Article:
As I walked back from my evening’s visit with Pattie, I stumbled and hit the ground. Don’t tell Pattie — she’ll be horrified. I landed as I’ve been taught to land, carefully not using bended wrists to catch myself. I broke bones that way in 2013, splintering my finger so badly that I had to endure surgery to restore functionality. I’ve not made that mistake again.
On my knees, trying to push myself upright, I began to bargain. Not with God; no, God and I don’t play those kinds of games. My promises and threats extended only to myself. You will get up off this g– d— ground, right now, I muttered. If anyone had been near an open window, they would have heard a few expletives that one might not expect from a five-foot, 110-pound lady in her sixties.
I lack the strength in my legs to just simply stand from the floor. This prompts me to do adaptive yoga rather than the regular kind. Adaptive yoga divides the upper halves of traditional poses from their lower halves, which I skip. I can’t coordinate the two portions of my body nor rise from a prone position. Because of this inability, my friends Ellen Cox and Sharon Alberts, a mother-and-daughter duo, have helped me devise a sun salute that doesn’t include the floor routine.
So there I found myself, for the first time, lying on a stretch of gravel in Park Delta Bay. For reasons I cannot recall, I had not taken my phone with me. I never carry a cane or walking stick, not that either would be useful for propelling myself straight upward. Dusk gathered around me and would soon overtake the towering oaks that run behind the tiny houses, trailers, and RVs of G-Row on which both Pattie and I live. Standing became imperative, as did maintaining control of my keys and my temper.
When I got hit by a car during law school, a social worker did not want to release me to my apartment. I had been in the hospital for three and a half months, and could not tolerate another minute. My parents had come to visit. My mother had brought clean clothes for me to wear home. They would spend a night or two with me, then take themselves back to St. Louis. The social worker insisted that I should go to a rehab unit; just as forcefully, I rejected her proposal.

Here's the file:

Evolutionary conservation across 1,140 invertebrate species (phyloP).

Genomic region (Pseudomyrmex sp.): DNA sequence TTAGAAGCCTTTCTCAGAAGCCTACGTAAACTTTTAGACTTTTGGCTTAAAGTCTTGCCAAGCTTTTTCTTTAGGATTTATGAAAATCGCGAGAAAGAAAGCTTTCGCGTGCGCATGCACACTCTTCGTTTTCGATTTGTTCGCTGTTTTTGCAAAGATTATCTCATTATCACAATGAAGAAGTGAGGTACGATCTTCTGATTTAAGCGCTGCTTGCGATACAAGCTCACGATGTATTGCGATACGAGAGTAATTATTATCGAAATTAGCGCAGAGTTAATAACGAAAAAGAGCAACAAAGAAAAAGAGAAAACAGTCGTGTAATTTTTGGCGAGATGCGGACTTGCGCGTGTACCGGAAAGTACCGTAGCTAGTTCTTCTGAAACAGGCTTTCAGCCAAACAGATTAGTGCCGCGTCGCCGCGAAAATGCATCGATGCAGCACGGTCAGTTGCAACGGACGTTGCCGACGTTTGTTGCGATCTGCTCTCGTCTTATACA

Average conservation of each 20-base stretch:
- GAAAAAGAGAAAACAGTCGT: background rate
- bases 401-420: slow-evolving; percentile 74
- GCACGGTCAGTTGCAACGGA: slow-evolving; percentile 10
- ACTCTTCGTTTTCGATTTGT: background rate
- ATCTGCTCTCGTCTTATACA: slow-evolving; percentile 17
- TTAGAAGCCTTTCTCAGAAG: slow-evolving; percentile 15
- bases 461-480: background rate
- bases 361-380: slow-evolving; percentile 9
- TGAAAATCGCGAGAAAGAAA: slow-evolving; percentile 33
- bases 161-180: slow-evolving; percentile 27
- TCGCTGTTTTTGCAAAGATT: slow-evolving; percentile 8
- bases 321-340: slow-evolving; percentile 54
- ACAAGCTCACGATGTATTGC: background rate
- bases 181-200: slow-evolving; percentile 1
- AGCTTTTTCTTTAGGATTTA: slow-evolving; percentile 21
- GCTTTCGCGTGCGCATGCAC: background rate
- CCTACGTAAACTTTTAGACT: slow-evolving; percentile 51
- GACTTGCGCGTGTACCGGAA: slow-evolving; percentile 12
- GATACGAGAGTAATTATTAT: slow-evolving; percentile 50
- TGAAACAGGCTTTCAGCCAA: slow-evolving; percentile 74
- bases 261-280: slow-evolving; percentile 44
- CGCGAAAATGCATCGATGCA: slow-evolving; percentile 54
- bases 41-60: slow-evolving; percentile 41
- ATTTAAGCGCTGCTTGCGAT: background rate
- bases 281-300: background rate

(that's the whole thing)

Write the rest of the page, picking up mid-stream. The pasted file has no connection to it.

The worker said to my mother, “She lives on the fourth floor with no elevator. What will she do if there’s a fire?” My mother had laughed then, and shook her head. “You don’t know my daughter, ma’am. She’d not only get out, but she’d take you with her.”
As dark descended on the Delta, I glanced around the empty lot on which I had fallen. I realized that I would have to navigate the ground to a tree or one of the picnic tables. So I did. I scooted on my bottom, fifteen or twenty feet, holding onto my keys so I wouldn’t lose them with the fading light. When I got to the old oak with its wide base, I found a stake someone had left — a tent stake perhaps, about fifteen inches tall and made of iron. I grabbed that thing, stuck it into the ground, and used it to propel myself against the trunk of my new favorite tree at Park Delta Bay. I gripped its rough surface with my other hand, and hauled my sorry ass to a wavering but upright stance.
On shaky legs, I walked the rest of the way to Angel’s Haven. I have never been so glad to see my front porch, just barely visible, strong and sturdy. I climbed the four steps and let myself into the house, thinking, as I did, that Pattie Whitaker is going to be absolutely furious when she finds out that I disobeyed her constant admonishment not to dare fall.
It’s the seventh day of the fifty-third month of My Year Without Complaining. Life continues.